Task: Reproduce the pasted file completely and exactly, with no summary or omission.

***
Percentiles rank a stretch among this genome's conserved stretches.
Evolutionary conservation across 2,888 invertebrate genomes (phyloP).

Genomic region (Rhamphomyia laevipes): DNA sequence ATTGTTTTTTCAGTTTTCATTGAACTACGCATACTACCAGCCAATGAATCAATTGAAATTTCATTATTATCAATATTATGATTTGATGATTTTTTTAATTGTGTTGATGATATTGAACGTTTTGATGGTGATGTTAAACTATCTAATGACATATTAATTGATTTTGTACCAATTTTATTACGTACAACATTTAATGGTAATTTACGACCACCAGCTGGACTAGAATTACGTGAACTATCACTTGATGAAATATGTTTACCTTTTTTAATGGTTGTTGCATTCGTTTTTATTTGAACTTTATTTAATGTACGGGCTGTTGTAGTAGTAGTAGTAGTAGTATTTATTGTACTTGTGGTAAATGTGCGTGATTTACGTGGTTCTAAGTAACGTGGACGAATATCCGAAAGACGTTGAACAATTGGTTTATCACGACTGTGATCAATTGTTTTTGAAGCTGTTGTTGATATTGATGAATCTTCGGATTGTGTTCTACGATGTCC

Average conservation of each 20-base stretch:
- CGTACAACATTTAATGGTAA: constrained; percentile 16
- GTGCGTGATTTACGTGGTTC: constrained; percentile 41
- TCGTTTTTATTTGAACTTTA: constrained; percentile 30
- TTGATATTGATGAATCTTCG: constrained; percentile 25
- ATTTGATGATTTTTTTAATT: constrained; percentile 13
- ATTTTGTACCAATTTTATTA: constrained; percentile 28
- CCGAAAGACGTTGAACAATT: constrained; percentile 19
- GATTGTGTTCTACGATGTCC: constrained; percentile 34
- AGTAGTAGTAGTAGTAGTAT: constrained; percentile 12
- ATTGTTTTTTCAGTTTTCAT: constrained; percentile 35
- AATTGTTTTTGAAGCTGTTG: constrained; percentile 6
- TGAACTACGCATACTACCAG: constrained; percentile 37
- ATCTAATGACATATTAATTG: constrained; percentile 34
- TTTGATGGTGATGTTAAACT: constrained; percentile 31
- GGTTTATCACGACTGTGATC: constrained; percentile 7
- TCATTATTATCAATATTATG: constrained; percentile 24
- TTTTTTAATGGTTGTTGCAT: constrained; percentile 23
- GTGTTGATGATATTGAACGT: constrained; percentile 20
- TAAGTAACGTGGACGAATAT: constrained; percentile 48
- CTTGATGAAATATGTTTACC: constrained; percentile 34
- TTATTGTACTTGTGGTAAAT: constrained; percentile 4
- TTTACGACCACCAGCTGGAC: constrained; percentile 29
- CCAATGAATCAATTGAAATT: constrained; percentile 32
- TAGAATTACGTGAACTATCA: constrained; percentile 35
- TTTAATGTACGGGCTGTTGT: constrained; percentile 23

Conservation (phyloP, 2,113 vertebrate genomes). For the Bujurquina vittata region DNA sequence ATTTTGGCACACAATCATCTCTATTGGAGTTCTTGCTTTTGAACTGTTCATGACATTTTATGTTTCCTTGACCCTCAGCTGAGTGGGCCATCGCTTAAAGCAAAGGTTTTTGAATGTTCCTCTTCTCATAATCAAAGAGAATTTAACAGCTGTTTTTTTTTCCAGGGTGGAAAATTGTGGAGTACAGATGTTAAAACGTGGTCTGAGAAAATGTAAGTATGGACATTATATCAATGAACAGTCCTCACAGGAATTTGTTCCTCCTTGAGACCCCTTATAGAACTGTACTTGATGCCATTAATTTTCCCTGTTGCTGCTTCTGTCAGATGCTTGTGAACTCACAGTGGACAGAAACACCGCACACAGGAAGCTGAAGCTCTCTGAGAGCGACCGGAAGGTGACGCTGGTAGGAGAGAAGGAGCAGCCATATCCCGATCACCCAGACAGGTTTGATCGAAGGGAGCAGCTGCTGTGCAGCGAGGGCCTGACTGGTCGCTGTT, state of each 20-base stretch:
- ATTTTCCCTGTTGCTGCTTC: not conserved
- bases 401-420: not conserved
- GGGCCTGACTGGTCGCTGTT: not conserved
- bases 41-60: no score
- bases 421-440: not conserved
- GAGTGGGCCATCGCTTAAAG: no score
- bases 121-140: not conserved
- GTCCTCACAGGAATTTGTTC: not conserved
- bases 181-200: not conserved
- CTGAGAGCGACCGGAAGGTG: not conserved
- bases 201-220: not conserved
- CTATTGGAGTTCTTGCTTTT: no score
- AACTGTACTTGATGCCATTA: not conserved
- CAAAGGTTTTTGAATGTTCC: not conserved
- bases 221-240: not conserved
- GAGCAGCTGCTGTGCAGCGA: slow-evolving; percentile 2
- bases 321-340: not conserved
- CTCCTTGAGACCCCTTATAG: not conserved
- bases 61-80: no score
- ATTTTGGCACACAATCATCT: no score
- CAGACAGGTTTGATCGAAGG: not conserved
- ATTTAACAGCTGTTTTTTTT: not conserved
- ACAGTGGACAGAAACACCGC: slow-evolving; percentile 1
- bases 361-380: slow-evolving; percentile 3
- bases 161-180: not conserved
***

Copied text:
Percentiles rank a stretch among this genome's conserved stretches.
Evolutionary conservation across 2,888 invertebrate genomes (phyloP).

Genomic region (Rhamphomyia laevipes): DNA sequence ATTGTTTTTTCAGTTTTCATTGAACTACGCATACTACCAGCCAATGAATCAATTGAAATTTCATTATTATCAATATTATGATTTGATGATTTTTTTAATTGTGTTGATGATATTGAACGTTTTGATGGTGATGTTAAACTATCTAATGACATATTAATTGATTTTGTACCAATTTTATTACGTACAACATTTAATGGTAATTTACGACCACCAGCTGGACTAGAATTACGTGAACTATCACTTGATGAAATATGTTTACCTTTTTTAATGGTTGTTGCATTCGTTTTTATTTGAACTTTATTTAATGTACGGGCTGTTGTAGTAGTAGTAGTAGTAGTATTTATTGTACTTGTGGTAAATGTGCGTGATTTACGTGGTTCTAAGTAACGTGGACGAATATCCGAAAGACGTTGAACAATTGGTTTATCACGACTGTGATCAATTGTTTTTGAAGCTGTTGTTGATATTGATGAATCTTCGGATTGTGTTCTACGATGTCC

Average conservation of each 20-base stretch:
- CGTACAACATTTAATGGTAA: constrained; percentile 16
- GTGCGTGATTTACGTGGTTC: constrained; percentile 41
- TCGTTTTTATTTGAACTTTA: constrained; percentile 30
- TTGATATTGATGAATCTTCG: constrained; percentile 25
- ATTTGATGATTTTTTTAATT: constrained; percentile 13
- ATTTTGTACCAATTTTATTA: constrained; percentile 28
- CCGAAAGACGTTGAACAATT: constrained; percentile 19
- GATTGTGTTCTACGATGTCC: constrained; percentile 34
- AGTAGTAGTAGTAGTAGTAT: constrained; percentile 12
- ATTGTTTTTTCAGTTTTCAT: constrained; percentile 35
- AATTGTTTTTGAAGCTGTTG: constrained; percentile 6
- TGAACTACGCATACTACCAG: constrained; percentile 37
- ATCTAATGACATATTAATTG: constrained; percentile 34
- TTTGATGGTGATGTTAAACT: constrained; percentile 31
- GGTTTATCACGACTGTGATC: constrained; percentile 7
- TCATTATTATCAATATTATG: constrained; percentile 24
- TTTTTTAATGGTTGTTGCAT: constrained; percentile 23
- GTGTTGATGATATTGAACGT: constrained; percentile 20
- TAAGTAACGTGGACGAATAT: constrained; percentile 48
- CTTGATGAAATATGTTTACC: constrained; percentile 34
- TTATTGTACTTGTGGTAAAT: constrained; percentile 4
- TTTACGACCACCAGCTGGAC: constrained; percentile 29
- CCAATGAATCAATTGAAATT: constrained; percentile 32
- TAGAATTACGTGAACTATCA: constrained; percentile 35
- TTTAATGTACGGGCTGTTGT: constrained; percentile 23

Conservation (phyloP, 2,113 vertebrate genomes). For the Bujurquina vittata region DNA sequence ATTTTGGCACACAATCATCTCTATTGGAGTTCTTGCTTTTGAACTGTTCATGACATTTTATGTTTCCTTGACCCTCAGCTGAGTGGGCCATCGCTTAAAGCAAAGGTTTTTGAATGTTCCTCTTCTCATAATCAAAGAGAATTTAACAGCTGTTTTTTTTTCCAGGGTGGAAAATTGTGGAGTACAGATGTTAAAACGTGGTCTGAGAAAATGTAAGTATGGACATTATATCAATGAACAGTCCTCACAGGAATTTGTTCCTCCTTGAGACCCCTTATAGAACTGTACTTGATGCCATTAATTTTCCCTGTTGCTGCTTCTGTCAGATGCTTGTGAACTCACAGTGGACAGAAACACCGCACACAGGAAGCTGAAGCTCTCTGAGAGCGACCGGAAGGTGACGCTGGTAGGAGAGAAGGAGCAGCCATATCCCGATCACCCAGACAGGTTTGATCGAAGGGAGCAGCTGCTGTGCAGCGAGGGCCTGACTGGTCGCTGTT, state of each 20-base stretch:
- ATTTTCCCTGTTGCTGCTTC: not conserved
- bases 401-420: not conserved
- GGGCCTGACTGGTCGCTGTT: not conserved
- bases 41-60: no score
- bases 421-440: not conserved
- GAGTGGGCCATCGCTTAAAG: no score
- bases 121-140: not conserved
- GTCCTCACAGGAATTTGTTC: not conserved
- bases 181-200: not conserved
- CTGAGAGCGACCGGAAGGTG: not conserved
- bases 201-220: not conserved
- CTATTGGAGTTCTTGCTTTT: no score
- AACTGTACTTGATGCCATTA: not conserved
- CAAAGGTTTTTGAATGTTCC: not conserved
- bases 221-240: not conserved
- GAGCAGCTGCTGTGCAGCGA: slow-evolving; percentile 2
- bases 321-340: not conserved
- CTCCTTGAGACCCCTTATAG: not conserved
- bases 61-80: no score
- ATTTTGGCACACAATCATCT: no score
- CAGACAGGTTTGATCGAAGG: not conserved
- ATTTAACAGCTGTTTTTTTT: not conserved
- ACAGTGGACAGAAACACCGC: slow-evolving; percentile 1
- bases 361-380: slow-evolving; percentile 3
- bases 161-180: not conserved